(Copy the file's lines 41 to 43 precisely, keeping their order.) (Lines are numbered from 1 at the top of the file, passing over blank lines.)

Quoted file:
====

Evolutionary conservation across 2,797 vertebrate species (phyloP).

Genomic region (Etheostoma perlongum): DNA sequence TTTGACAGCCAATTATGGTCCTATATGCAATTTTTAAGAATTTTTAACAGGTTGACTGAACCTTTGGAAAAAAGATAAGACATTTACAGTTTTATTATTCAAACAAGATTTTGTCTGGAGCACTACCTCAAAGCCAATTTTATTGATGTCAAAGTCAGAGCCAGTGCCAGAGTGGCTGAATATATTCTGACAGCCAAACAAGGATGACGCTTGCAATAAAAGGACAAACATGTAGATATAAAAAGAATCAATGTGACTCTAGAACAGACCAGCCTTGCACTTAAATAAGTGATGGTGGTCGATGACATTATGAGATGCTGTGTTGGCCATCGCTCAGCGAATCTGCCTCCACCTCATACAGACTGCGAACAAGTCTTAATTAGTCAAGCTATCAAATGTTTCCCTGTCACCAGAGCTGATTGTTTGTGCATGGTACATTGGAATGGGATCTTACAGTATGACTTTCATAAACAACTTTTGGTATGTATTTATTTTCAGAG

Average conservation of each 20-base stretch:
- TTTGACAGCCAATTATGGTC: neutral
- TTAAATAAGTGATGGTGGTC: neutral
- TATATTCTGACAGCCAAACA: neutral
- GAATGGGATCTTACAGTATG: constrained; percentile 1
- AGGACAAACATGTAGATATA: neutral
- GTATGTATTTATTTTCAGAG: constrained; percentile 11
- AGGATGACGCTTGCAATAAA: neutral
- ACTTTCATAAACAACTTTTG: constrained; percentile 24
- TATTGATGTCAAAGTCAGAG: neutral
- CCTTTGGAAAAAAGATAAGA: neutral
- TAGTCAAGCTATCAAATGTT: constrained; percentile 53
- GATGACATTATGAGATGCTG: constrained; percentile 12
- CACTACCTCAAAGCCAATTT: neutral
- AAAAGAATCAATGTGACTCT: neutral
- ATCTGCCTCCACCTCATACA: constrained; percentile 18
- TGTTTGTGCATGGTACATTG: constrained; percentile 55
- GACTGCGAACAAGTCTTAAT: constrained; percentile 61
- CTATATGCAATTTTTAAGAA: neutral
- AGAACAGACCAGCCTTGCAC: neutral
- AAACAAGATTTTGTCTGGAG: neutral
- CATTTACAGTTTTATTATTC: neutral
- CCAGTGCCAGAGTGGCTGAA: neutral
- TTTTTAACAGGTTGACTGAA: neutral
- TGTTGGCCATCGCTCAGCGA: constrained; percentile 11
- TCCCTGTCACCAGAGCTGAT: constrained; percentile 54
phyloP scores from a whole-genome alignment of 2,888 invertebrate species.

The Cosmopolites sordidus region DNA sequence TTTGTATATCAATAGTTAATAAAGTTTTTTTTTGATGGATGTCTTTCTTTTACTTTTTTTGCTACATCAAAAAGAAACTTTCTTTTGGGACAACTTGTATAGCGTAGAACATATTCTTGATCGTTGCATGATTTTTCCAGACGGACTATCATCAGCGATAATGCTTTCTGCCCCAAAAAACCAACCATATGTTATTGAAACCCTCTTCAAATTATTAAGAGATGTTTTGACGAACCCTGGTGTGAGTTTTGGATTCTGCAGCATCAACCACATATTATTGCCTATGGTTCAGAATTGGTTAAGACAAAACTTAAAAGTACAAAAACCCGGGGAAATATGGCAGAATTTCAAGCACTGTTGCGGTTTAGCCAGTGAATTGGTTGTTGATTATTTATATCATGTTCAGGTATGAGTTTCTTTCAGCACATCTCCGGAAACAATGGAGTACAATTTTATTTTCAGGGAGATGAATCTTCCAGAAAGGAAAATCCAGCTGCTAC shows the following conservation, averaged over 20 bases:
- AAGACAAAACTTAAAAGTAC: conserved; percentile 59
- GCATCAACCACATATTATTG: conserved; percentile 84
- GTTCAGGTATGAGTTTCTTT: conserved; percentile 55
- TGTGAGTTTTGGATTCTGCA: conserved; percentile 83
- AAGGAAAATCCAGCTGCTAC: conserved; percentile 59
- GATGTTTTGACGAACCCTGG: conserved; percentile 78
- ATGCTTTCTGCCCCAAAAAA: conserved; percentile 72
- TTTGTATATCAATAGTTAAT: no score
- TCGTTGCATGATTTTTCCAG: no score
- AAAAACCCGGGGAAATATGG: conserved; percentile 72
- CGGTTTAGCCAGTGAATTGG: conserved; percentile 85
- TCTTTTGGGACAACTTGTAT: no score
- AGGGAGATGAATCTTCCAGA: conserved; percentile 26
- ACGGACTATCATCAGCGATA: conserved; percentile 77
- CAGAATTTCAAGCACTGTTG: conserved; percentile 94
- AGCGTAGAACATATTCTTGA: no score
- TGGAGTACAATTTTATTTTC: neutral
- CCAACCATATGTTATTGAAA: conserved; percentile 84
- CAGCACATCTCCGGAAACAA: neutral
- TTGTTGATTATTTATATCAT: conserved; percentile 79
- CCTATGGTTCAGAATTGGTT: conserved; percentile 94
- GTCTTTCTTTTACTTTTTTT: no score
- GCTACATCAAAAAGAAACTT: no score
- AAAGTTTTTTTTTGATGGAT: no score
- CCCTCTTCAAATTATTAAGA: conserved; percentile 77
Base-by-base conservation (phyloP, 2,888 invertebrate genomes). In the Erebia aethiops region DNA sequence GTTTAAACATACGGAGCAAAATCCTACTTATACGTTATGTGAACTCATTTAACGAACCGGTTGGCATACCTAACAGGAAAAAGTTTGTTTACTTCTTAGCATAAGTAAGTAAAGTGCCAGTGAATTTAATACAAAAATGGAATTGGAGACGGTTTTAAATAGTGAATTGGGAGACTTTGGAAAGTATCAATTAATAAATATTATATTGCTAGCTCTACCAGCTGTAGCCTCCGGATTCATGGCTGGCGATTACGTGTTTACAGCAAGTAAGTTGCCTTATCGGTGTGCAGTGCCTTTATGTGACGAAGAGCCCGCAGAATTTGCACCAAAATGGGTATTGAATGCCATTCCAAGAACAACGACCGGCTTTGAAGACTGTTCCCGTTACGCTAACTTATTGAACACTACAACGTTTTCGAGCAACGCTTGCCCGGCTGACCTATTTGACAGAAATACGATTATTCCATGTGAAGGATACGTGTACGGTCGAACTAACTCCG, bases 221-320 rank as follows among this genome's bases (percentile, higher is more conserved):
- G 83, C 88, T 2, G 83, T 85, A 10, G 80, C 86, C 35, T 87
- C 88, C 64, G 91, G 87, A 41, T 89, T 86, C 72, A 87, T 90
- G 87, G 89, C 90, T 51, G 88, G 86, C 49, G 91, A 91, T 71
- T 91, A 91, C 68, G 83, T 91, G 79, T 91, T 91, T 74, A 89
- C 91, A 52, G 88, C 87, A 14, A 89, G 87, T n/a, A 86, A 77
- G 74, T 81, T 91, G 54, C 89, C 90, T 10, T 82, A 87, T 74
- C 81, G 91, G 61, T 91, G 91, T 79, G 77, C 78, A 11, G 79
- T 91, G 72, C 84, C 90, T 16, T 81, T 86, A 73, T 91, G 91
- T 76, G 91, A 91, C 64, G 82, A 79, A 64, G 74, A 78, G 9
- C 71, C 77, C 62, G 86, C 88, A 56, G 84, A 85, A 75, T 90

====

- CGGTTTAGCCAGTGAATTGG: conserved; percentile 85
- TCTTTTGGGACAACTTGTAT: no score
- AGGGAGATGAATCTTCCAGA: conserved; percentile 26